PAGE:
In this respect, Obama may be somewhat better positioned than the Republican leadership since he, at least, has been open to the idea of reforming entitlements while Republican leaders have insisted publicly that increasing tax revenues is a non-starter.
S&P has underscored with the downgrade heard 'round the world that the positions of hardliners on either the entitlements-are-untouchable side or the anti-tax side of the policy debate are untenable.
There is the possibility that the ratings downgrade could actually provide Republican leadership with some political cover. It could give them the necessary space to accept what many experts from both parties say is the only way the nation's long-term fiscal problems can be solved, through a combination of cuts to entitlement benefit and tax increases.
It could allow Republicans to shift their position on taxes toward at least admitting the possibility of raising some taxes in order to prevent future debt downgrades.
If Republican leaders react that way, they could turn to the proposal by the Senate's "Gang of Six," which includes measures that would raise tax revenues.
But it could also give Democrats cover to make some difficult course corrections, too. For instance, it might allow more Democrats, like Rep. Nancy Pelosi, the House minority leader, to move off her position that entitlements can't be touched.
By moving now with a downgrade, S&P may have also changed the political calculus for congressional leaders who must choose who will serve on the super committee of 12 lawmakers required by the debt-ceiling law.
The panel's task will be to recommend, by the end of the year, $1.5 trillion worth of spending cuts to be made over 10 years.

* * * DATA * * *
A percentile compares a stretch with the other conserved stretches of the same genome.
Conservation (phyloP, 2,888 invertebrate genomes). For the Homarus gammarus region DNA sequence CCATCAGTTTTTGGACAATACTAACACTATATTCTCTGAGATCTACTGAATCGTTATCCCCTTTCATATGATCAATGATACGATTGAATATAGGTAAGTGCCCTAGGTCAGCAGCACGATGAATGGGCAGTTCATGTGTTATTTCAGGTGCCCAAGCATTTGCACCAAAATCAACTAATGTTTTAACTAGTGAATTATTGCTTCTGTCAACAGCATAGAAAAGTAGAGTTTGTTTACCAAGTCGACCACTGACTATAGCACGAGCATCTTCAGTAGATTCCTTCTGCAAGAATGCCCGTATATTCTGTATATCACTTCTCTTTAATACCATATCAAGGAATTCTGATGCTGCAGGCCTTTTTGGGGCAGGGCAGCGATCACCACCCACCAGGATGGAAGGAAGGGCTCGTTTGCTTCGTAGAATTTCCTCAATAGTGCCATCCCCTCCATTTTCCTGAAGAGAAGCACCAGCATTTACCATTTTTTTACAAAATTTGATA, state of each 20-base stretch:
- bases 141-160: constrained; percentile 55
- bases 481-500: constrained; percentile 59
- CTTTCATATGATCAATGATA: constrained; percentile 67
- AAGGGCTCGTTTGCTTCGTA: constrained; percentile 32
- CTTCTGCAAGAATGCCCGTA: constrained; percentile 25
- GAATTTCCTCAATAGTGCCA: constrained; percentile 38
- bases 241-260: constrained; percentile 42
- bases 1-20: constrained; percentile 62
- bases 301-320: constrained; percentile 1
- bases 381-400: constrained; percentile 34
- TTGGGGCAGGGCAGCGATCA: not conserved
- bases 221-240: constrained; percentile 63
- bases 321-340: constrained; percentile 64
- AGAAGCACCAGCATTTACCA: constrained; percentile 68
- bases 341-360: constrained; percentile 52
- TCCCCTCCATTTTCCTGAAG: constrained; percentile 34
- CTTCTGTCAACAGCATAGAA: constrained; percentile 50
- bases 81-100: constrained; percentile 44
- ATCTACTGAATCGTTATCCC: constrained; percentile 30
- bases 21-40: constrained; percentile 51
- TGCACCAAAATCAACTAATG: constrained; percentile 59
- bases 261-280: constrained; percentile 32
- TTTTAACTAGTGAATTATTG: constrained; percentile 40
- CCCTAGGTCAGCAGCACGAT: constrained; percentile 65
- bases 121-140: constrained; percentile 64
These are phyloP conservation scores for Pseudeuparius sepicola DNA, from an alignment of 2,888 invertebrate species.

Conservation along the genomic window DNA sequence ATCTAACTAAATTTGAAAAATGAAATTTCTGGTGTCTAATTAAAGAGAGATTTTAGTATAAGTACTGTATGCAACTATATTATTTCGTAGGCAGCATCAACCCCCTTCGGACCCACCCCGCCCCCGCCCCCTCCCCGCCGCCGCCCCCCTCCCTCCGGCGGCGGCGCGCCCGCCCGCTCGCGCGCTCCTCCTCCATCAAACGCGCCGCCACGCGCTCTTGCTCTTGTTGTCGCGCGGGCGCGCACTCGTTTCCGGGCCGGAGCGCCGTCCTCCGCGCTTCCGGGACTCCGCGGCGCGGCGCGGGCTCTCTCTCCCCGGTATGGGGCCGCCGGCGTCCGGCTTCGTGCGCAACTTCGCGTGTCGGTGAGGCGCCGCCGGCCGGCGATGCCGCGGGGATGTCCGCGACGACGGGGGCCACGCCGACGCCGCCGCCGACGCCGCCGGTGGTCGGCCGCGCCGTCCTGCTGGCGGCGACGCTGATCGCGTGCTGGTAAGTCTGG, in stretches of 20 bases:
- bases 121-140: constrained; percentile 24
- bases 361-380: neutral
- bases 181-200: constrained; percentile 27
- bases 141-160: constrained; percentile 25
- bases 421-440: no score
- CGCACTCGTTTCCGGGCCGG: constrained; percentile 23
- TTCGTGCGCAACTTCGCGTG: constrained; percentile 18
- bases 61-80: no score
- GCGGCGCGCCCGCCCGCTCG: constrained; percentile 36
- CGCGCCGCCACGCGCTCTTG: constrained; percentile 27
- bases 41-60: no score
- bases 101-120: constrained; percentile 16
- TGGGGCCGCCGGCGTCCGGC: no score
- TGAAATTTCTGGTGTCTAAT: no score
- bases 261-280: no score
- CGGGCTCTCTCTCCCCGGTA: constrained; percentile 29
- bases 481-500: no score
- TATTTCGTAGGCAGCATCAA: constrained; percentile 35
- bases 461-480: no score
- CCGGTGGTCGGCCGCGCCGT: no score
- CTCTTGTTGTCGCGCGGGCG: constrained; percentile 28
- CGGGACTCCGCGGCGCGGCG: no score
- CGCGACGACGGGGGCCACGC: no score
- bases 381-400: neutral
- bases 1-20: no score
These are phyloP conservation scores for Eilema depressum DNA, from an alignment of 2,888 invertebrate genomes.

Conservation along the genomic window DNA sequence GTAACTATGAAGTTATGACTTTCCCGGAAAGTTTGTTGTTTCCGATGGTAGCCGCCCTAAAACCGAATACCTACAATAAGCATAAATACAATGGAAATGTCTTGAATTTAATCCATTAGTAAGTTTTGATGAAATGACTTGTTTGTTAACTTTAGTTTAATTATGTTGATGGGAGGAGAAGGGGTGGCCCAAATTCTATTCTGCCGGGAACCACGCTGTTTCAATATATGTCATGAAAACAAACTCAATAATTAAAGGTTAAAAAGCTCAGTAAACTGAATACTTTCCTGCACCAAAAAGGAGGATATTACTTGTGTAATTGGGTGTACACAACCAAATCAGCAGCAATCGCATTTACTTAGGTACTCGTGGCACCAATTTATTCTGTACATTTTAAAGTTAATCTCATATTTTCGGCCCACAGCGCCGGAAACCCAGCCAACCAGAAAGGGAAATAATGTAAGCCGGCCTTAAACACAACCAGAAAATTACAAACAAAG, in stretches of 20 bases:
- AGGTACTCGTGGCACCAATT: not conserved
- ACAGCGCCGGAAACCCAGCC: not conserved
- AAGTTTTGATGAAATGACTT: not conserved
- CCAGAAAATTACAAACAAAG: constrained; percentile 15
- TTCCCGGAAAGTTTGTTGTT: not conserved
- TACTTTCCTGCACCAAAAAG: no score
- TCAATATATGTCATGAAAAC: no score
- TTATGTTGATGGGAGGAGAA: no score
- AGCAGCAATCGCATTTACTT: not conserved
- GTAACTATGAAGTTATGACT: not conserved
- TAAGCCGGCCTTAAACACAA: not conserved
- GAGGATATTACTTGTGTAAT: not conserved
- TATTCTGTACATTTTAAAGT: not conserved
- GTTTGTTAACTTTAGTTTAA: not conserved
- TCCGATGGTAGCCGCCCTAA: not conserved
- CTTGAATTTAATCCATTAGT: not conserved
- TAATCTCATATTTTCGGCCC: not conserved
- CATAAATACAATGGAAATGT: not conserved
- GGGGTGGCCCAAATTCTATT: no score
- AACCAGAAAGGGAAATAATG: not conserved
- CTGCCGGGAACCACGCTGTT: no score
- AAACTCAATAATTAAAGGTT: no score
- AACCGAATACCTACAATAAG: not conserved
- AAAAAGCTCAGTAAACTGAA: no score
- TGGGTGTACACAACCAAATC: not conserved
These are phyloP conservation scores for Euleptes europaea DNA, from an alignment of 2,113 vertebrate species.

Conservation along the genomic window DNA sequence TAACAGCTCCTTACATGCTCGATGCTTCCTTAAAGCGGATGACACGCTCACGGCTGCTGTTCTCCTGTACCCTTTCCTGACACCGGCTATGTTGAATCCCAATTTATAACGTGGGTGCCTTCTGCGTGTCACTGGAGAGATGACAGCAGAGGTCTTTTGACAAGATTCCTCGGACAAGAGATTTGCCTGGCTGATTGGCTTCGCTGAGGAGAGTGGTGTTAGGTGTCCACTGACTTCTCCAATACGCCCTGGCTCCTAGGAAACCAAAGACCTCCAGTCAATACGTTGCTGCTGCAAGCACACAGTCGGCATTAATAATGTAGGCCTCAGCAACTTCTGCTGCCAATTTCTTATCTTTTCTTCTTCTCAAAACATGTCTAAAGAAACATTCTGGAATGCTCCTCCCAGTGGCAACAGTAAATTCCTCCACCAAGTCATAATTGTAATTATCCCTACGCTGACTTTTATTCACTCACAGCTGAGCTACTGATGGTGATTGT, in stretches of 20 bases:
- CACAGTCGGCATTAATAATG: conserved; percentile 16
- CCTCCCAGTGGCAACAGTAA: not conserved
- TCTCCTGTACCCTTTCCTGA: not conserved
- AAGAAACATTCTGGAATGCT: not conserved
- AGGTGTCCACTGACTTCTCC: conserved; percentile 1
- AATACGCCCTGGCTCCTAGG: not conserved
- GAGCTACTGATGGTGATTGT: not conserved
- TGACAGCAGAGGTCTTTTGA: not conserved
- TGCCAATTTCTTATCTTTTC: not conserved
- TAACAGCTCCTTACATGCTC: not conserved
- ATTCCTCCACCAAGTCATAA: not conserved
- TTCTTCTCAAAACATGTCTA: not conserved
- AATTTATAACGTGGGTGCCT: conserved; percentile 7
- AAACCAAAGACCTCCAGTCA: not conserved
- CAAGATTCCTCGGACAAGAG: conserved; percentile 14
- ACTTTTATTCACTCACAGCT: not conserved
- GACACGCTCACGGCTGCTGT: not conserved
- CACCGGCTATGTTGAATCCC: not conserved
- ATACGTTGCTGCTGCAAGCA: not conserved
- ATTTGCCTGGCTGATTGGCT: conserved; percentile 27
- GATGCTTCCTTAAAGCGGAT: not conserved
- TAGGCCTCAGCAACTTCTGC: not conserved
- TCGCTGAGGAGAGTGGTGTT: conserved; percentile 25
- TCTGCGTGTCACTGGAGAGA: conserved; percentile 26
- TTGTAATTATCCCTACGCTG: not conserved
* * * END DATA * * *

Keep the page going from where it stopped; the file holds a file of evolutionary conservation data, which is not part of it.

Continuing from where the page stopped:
Those cuts would be in addition to the nearly $1 trillion in spending reductions over the same time period that debt-ceiling negotiators agreed to in order to end the governing crisis that brought the nation to the brink of default.
Whether S&P's move will have the intended effect on the nation's political actors was unclear. Even before the debt-ceiling crisis ended, the ratings agency had warned that an agreement might not prevent a downgrade. It would take credible deficit-reduction action on the part of Washington policymakers.
Also, some Republicans discounted the impact of a downgrade, saying the nation's fiscal situation was so precarious that it deserved to have its debt downgraded.
But should S&P's downgrade result in significant added financial and economic distress for American voters, that almost cavalier attitude toward a downgrade may prove fairly unpopular.
Further, recent polls have also indicated that the Tea Party has lost popularity. If voters come to blame the grassroots movement for the loss of national prestige and pride that goes with the downgrade, the Tea Party could find itself falling even further in public approval and end up losing its sway in American politics as quickly as it gained it.
One of the most important aspects of the S&P decision may be to give the nation's political leaders the courage to go before the American people and make the case for unpopular policies — both tax increases on not just the richest Americans but the middle class, too, and cuts to entitlement benefits.
Experts say both are necessary to make real inroads. Most Americans have so far generally been opposed to both.
But Friday's historic downgrade gives the need for an informative, thorough and honest discussion of such policies all the more urgency.